where \(G_0\left( {{\mathbf{r}},{\mathbf{r}}^{\prime} ;E} \right) = - {\boldsymbol{i}}\pi \rho _{\mathrm{s}}H_0^{(1)}\left( {k\left| {{\mathbf{r}} - {\mathbf{r}}^{\prime} } \right|} \right)\) is the free two-dimensional Green’s function5,27. ρs is surface-state density of states. \(H_0^{(1)}\left( x \right)\) is the zeroth-order Hankel function of the first kind, which takes the asymptotic form \(H_{0}^{(1)} (x) \approx \sqrt {\frac{2}{{\pi x}}} \exp \left( {{\boldsymbol{i}} x - {\boldsymbol{i}}\frac{\pi }{4}} \right)\) for x » 15. \(G_1\left( {{\mathbf{r}},{\mathbf{r}}^{\prime} ;E} \right) = \mathop {\sum}\nolimits_{j = 1}^N {G_0( {{\mathbf{r}},{\mathbf{R}}_j;E} )} s_i\left( E \right)G_0 ( {{\mathbf{R}}_j,{\mathbf{r}}^{\prime} ;E} )\) is the sum of all the one-time scattering. In it, \(s_i\left( E \right) = \alpha \left( E \right)e^{{\boldsymbol{i}}\delta _{\boldsymbol{c}}\left( E \right)}\) is the adatom s-wave transition matrix, with energy-dependent amplitude α and phase shift δc. \(G_2\left( {{\mathbf{r}},{\mathbf{r}}^{\prime} ;E} \right) = \mathop {\sum}\nolimits_{i,j = 1}^N {G_0\left( {{\mathbf{r}},{\mathbf{R}}_i;E} \right)} s_i\left( E \right)G_0\left( {{\mathbf{R}}_i,{\mathbf{R}}_j;E} \right)s_j\left( E \right)G_0\left( {{\mathbf{R}}_j,{\mathbf{r}}^{\prime} ;E} \right)\) is the sum of all the two-time scattering. Followed high order terms are the sum of the entire three-time scattering, four-time scattering and so on.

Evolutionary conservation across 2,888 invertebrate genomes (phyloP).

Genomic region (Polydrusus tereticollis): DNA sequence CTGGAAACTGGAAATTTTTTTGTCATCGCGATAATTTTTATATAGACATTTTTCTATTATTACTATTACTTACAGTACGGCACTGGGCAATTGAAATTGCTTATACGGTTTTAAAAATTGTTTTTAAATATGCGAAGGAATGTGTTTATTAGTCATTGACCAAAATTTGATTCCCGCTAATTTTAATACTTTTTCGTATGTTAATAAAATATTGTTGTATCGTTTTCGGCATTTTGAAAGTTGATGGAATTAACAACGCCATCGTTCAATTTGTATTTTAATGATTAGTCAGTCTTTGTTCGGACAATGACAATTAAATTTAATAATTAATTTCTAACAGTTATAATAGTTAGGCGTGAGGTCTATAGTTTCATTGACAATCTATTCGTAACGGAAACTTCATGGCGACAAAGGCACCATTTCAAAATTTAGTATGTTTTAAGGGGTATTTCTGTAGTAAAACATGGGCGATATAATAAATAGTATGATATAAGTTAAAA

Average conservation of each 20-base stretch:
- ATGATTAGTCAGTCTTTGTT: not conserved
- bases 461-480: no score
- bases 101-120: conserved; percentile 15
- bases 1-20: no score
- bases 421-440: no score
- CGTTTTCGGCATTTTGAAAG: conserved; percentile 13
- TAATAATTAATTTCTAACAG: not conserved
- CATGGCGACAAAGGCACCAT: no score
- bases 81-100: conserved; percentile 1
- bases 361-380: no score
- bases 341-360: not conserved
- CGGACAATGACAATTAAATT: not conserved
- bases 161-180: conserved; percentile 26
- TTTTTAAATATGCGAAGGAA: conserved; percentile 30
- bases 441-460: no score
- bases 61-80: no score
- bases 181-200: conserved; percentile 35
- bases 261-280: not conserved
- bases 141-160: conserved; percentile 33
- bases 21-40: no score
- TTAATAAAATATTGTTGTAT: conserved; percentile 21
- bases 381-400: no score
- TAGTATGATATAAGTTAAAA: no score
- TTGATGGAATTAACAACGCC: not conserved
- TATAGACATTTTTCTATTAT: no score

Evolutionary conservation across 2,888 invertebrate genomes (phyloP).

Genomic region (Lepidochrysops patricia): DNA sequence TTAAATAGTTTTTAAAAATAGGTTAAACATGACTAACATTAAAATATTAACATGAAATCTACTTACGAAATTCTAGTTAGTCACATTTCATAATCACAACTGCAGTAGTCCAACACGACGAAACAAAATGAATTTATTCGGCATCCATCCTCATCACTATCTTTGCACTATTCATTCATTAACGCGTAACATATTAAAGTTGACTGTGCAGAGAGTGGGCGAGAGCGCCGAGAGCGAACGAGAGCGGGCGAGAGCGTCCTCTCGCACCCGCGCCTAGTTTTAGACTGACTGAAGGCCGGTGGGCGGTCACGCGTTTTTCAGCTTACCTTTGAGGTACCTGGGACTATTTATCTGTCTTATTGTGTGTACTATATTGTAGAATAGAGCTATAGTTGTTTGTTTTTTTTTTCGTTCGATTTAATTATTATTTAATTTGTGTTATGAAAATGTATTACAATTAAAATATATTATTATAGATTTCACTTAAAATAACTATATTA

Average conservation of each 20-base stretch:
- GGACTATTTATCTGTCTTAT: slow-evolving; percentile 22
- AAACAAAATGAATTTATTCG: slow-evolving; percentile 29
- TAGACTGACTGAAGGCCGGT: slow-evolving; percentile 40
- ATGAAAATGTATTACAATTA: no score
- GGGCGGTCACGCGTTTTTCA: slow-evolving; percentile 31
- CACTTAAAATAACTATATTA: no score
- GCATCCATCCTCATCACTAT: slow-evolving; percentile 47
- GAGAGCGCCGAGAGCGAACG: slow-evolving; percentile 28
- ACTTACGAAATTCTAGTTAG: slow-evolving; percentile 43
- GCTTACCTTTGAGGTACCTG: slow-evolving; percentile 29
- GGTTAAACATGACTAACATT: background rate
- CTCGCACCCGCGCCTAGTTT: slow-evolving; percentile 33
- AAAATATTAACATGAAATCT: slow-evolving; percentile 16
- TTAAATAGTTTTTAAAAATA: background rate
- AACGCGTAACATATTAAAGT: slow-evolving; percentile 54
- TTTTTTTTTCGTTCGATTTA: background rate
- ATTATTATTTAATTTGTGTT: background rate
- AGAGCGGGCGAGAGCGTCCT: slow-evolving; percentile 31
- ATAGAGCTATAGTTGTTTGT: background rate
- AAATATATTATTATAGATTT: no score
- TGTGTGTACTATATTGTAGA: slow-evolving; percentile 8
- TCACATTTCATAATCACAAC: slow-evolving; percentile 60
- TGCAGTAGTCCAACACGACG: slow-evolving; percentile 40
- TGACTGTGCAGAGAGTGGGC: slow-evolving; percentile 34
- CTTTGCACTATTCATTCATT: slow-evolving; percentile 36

Secondly, we consider another adatom within the corral (i = 0). We treat the whole scatterings of the corral as the background, and now the total Green’s function for this system is below26

$$G_{\mathrm{t}}\left( {{\mathbf{r}},{\mathbf{r}}^{\prime} ;E} \right) = G_{\mathrm{c}}\left( {{\mathbf{r}},{\mathbf{r}}^{\prime} ;E} \right) + G_{\mathrm{c}}\left( {{\mathbf{r}},{\mathbf{R}};E} \right)\left| {V_{\mathrm{s}}} \right|^2G_{\mathrm{a}}\left( E \right)G_{\mathrm{c}}\left( {{\mathbf{R}},{\mathbf{r}}^{\prime} ;E} \right).$$

The influence of the extra adatom to the corral \(\Delta G_{\mathrm{t}}\left( {{\mathbf{r}},{\mathbf{r}}^{\prime} ;E} \right) = G_{\mathrm{t}}\left( {{\mathbf{r}},{\mathbf{r}}^{\prime} ;E} \right) - G_{\mathrm{c}}\left( {{\mathbf{r}},{\mathbf{r}}^{\prime} ;E} \right)\) by substituting Eq. (5) into Eq. (6) is as below